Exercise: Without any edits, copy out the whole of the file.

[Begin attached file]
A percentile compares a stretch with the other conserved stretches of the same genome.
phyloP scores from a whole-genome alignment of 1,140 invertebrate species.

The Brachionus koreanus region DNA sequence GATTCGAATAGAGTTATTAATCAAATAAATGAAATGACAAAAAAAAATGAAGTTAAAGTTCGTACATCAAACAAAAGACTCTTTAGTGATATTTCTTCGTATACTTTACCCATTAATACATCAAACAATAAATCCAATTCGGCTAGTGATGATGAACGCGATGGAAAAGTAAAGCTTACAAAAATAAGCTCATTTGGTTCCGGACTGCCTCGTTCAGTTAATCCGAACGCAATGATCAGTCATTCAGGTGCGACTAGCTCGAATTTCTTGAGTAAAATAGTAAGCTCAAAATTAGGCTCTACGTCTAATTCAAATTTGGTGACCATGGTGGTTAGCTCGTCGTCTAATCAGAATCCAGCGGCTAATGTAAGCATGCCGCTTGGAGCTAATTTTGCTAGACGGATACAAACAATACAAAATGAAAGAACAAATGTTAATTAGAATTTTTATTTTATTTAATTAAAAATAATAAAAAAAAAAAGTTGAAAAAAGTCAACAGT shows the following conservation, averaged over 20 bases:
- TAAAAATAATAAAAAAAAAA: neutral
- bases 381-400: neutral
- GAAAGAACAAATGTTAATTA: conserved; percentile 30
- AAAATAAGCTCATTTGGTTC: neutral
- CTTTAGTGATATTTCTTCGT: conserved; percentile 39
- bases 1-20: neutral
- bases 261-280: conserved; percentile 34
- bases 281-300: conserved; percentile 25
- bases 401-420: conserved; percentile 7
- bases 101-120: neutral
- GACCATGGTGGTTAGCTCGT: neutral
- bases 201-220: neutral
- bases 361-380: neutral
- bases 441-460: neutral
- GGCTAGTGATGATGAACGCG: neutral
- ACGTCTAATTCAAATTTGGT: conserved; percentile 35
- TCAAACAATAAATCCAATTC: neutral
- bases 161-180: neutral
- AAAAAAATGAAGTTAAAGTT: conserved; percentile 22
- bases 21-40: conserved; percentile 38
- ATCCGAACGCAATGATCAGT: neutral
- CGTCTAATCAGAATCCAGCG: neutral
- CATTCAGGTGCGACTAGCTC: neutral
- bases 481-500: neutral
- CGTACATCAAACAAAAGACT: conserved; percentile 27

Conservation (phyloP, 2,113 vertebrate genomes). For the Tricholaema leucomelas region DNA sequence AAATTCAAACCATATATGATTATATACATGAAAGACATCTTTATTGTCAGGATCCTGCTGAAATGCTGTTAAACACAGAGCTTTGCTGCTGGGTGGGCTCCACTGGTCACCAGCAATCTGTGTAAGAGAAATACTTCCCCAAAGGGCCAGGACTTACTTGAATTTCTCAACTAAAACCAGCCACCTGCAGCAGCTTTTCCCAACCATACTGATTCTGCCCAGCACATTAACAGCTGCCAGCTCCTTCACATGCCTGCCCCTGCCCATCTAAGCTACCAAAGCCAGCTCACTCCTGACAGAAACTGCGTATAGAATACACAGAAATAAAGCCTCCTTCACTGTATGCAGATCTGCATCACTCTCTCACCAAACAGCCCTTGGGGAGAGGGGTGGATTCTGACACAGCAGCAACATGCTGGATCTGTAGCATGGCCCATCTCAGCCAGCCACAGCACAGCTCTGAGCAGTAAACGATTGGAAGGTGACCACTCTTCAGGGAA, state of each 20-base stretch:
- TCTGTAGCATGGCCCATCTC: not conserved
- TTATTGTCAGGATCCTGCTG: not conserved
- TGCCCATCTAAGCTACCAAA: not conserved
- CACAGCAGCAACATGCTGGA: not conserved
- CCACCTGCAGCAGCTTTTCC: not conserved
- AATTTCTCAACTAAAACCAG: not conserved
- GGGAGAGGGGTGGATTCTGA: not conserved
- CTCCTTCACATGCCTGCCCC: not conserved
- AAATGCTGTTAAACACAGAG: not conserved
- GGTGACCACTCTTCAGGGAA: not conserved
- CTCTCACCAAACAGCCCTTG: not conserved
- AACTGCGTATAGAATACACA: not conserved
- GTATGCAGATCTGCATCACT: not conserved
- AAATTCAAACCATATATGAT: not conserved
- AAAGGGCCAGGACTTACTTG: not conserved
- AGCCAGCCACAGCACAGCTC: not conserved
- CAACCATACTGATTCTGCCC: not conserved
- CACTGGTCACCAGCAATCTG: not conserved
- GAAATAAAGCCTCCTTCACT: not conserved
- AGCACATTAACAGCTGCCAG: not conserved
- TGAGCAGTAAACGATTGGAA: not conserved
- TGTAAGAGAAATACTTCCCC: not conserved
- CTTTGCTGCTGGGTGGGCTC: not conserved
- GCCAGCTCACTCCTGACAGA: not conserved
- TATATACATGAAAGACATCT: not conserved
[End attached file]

A percentile compares a stretch with the other conserved stretches of the same genome.
phyloP scores from a whole-genome alignment of 1,140 invertebrate species.

The Brachionus koreanus region DNA sequence GATTCGAATAGAGTTATTAATCAAATAAATGAAATGACAAAAAAAAATGAAGTTAAAGTTCGTACATCAAACAAAAGACTCTTTAGTGATATTTCTTCGTATACTTTACCCATTAATACATCAAACAATAAATCCAATTCGGCTAGTGATGATGAACGCGATGGAAAAGTAAAGCTTACAAAAATAAGCTCATTTGGTTCCGGACTGCCTCGTTCAGTTAATCCGAACGCAATGATCAGTCATTCAGGTGCGACTAGCTCGAATTTCTTGAGTAAAATAGTAAGCTCAAAATTAGGCTCTACGTCTAATTCAAATTTGGTGACCATGGTGGTTAGCTCGTCGTCTAATCAGAATCCAGCGGCTAATGTAAGCATGCCGCTTGGAGCTAATTTTGCTAGACGGATACAAACAATACAAAATGAAAGAACAAATGTTAATTAGAATTTTTATTTTATTTAATTAAAAATAATAAAAAAAAAAAGTTGAAAAAAGTCAACAGT shows the following conservation, averaged over 20 bases:
- TAAAAATAATAAAAAAAAAA: neutral
- bases 381-400: neutral
- GAAAGAACAAATGTTAATTA: conserved; percentile 30
- AAAATAAGCTCATTTGGTTC: neutral
- CTTTAGTGATATTTCTTCGT: conserved; percentile 39
- bases 1-20: neutral
- bases 261-280: conserved; percentile 34
- bases 281-300: conserved; percentile 25
- bases 401-420: conserved; percentile 7
- bases 101-120: neutral
- GACCATGGTGGTTAGCTCGT: neutral
- bases 201-220: neutral
- bases 361-380: neutral
- bases 441-460: neutral
- GGCTAGTGATGATGAACGCG: neutral
- ACGTCTAATTCAAATTTGGT: conserved; percentile 35
- TCAAACAATAAATCCAATTC: neutral
- bases 161-180: neutral
- AAAAAAATGAAGTTAAAGTT: conserved; percentile 22
- bases 21-40: conserved; percentile 38
- ATCCGAACGCAATGATCAGT: neutral
- CGTCTAATCAGAATCCAGCG: neutral
- CATTCAGGTGCGACTAGCTC: neutral
- bases 481-500: neutral
- CGTACATCAAACAAAAGACT: conserved; percentile 27

Conservation (phyloP, 2,113 vertebrate genomes). For the Tricholaema leucomelas region DNA sequence AAATTCAAACCATATATGATTATATACATGAAAGACATCTTTATTGTCAGGATCCTGCTGAAATGCTGTTAAACACAGAGCTTTGCTGCTGGGTGGGCTCCACTGGTCACCAGCAATCTGTGTAAGAGAAATACTTCCCCAAAGGGCCAGGACTTACTTGAATTTCTCAACTAAAACCAGCCACCTGCAGCAGCTTTTCCCAACCATACTGATTCTGCCCAGCACATTAACAGCTGCCAGCTCCTTCACATGCCTGCCCCTGCCCATCTAAGCTACCAAAGCCAGCTCACTCCTGACAGAAACTGCGTATAGAATACACAGAAATAAAGCCTCCTTCACTGTATGCAGATCTGCATCACTCTCTCACCAAACAGCCCTTGGGGAGAGGGGTGGATTCTGACACAGCAGCAACATGCTGGATCTGTAGCATGGCCCATCTCAGCCAGCCACAGCACAGCTCTGAGCAGTAAACGATTGGAAGGTGACCACTCTTCAGGGAA, state of each 20-base stretch:
- TCTGTAGCATGGCCCATCTC: not conserved
- TTATTGTCAGGATCCTGCTG: not conserved
- TGCCCATCTAAGCTACCAAA: not conserved
- CACAGCAGCAACATGCTGGA: not conserved
- CCACCTGCAGCAGCTTTTCC: not conserved
- AATTTCTCAACTAAAACCAG: not conserved
- GGGAGAGGGGTGGATTCTGA: not conserved
- CTCCTTCACATGCCTGCCCC: not conserved
- AAATGCTGTTAAACACAGAG: not conserved
- GGTGACCACTCTTCAGGGAA: not conserved
- CTCTCACCAAACAGCCCTTG: not conserved
- AACTGCGTATAGAATACACA: not conserved
- GTATGCAGATCTGCATCACT: not conserved
- AAATTCAAACCATATATGAT: not conserved
- AAAGGGCCAGGACTTACTTG: not conserved
- AGCCAGCCACAGCACAGCTC: not conserved
- CAACCATACTGATTCTGCCC: not conserved
- CACTGGTCACCAGCAATCTG: not conserved
- GAAATAAAGCCTCCTTCACT: not conserved
- AGCACATTAACAGCTGCCAG: not conserved
- TGAGCAGTAAACGATTGGAA: not conserved
- TGTAAGAGAAATACTTCCCC: not conserved
- CTTTGCTGCTGGGTGGGCTC: not conserved
- GCCAGCTCACTCCTGACAGA: not conserved
- TATATACATGAAAGACATCT: not conserved